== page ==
This cause of this is often the Mail Alias Behavior settings which do not accept all mail.
If you are trying to send an email to another user's mail alias, and it is bouncing, you may try sending them a message through "Send me a message" link on their users page (ie. http://sourceforge.net/users/<username> ). If their account's Mail Alias Behavior is set to "Accept mail from SourceForge.net internal hosts only" (the default), then they will receive the message in their email address on account.
In short, no; but at the same time, there is nothing that can be done to stop the mails and this should NOT be reported to SourceForge.net staff. This is not a security problem; it is a limitation in the design of the mail protocols.
The transmission of mail with a falsified sender is a significant problem on the net today. Control over a mail account is not required to send mail as that account. The mail protocols are not currently designed in a way to prevent this sort of abuse. This type of abuse occurs both intentionally and unintentionally -- some of this sort of abuse occurs due to the various email-related viruses circulating on the net (your machine need not be infected for a virus to send mail as you). The most common reason you would find out about these mailings is either an automated virus warning from a remote host (sent to your email address) or receipt of a bounce notice (sent to your email address because the falsified mail was sent to an invalid destination).
If you have been the victim of this sort of mail abuse (someone has falsified mail as being from you), there is generally little recourse. Since they need not have control over your account to send mail as you, and there is no way to require remote mail servers to ask for "proof" that you sent the mail, you are provided little recourse to battle this sort of abuse.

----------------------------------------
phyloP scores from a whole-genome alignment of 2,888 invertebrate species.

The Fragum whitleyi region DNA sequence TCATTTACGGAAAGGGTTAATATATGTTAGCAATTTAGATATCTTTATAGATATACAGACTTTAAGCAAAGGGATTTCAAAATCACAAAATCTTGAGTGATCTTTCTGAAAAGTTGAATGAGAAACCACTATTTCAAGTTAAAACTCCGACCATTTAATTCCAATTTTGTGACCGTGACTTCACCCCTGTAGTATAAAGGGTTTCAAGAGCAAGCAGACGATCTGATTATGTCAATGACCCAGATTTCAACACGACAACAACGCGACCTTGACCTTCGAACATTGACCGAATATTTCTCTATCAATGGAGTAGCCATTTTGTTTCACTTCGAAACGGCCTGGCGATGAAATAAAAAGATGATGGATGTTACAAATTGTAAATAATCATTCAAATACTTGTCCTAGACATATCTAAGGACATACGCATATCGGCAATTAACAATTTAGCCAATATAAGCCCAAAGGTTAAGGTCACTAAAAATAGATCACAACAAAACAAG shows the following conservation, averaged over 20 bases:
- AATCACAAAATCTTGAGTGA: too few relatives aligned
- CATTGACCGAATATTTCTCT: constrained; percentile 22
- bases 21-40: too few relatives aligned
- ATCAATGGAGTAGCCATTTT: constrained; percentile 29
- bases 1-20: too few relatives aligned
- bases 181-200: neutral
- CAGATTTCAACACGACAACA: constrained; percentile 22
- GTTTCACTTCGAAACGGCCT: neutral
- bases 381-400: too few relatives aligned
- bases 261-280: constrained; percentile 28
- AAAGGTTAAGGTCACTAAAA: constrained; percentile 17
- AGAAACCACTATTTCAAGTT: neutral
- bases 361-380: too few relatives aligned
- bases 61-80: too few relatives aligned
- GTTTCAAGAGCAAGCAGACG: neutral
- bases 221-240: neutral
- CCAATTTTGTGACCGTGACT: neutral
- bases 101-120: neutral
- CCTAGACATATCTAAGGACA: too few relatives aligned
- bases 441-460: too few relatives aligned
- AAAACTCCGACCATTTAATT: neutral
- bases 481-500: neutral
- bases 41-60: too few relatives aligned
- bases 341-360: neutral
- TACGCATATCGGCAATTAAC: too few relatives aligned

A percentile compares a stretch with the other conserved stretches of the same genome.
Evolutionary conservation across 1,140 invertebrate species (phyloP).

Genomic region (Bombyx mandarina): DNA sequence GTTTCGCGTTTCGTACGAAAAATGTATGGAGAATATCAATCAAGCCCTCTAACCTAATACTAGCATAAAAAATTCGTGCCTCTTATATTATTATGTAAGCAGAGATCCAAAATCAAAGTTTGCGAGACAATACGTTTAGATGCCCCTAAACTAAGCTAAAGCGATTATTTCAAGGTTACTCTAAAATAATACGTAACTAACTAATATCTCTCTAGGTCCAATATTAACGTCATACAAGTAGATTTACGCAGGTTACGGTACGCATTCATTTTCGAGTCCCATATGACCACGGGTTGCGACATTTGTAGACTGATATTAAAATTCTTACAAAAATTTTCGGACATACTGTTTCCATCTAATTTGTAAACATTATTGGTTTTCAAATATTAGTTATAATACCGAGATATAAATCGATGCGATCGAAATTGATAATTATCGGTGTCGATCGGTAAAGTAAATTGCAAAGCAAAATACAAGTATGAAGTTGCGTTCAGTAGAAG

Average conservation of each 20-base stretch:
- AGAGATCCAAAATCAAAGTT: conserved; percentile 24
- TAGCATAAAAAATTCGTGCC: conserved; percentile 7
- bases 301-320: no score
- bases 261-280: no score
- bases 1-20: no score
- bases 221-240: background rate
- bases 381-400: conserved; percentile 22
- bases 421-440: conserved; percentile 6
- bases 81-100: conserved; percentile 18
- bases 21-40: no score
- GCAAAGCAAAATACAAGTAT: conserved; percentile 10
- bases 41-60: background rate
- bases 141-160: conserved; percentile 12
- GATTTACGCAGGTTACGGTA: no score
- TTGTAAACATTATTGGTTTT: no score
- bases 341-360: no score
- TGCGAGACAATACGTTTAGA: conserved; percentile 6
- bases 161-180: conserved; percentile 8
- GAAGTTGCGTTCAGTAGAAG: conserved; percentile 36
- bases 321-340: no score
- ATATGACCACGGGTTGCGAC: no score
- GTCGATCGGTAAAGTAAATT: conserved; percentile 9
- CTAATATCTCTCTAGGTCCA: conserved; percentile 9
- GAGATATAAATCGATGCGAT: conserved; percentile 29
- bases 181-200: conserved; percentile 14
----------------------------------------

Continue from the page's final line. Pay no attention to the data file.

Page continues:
Examining the headers of the original message should provide you some direction on where a complaint could be sent -- you would want to send the complaint to the domain that the mail was sent through (they are either openly relaying mail or someone had to authenticate to their mail server in order to send mail as you -- either way, they should be able to do something about this). Beyond that, we recommend you simply ignore these mails and discard them when received. Please keep your machine up-to-date with the latest software bugfixes and security patches as provided by your OS vendor. You may also wish to start digitally signing your outbound mail using GNU Privacy Guard so people will be able to authenticate mail as actually having been sent by you.
Due to the widespread and common nature of these issues, and since there is nothing we can do to stop this sort of abuse (the mail protocols simply are not designed to prevent it), do not report these issues to SourceForge.net staff -- we will point you to this notice if you do.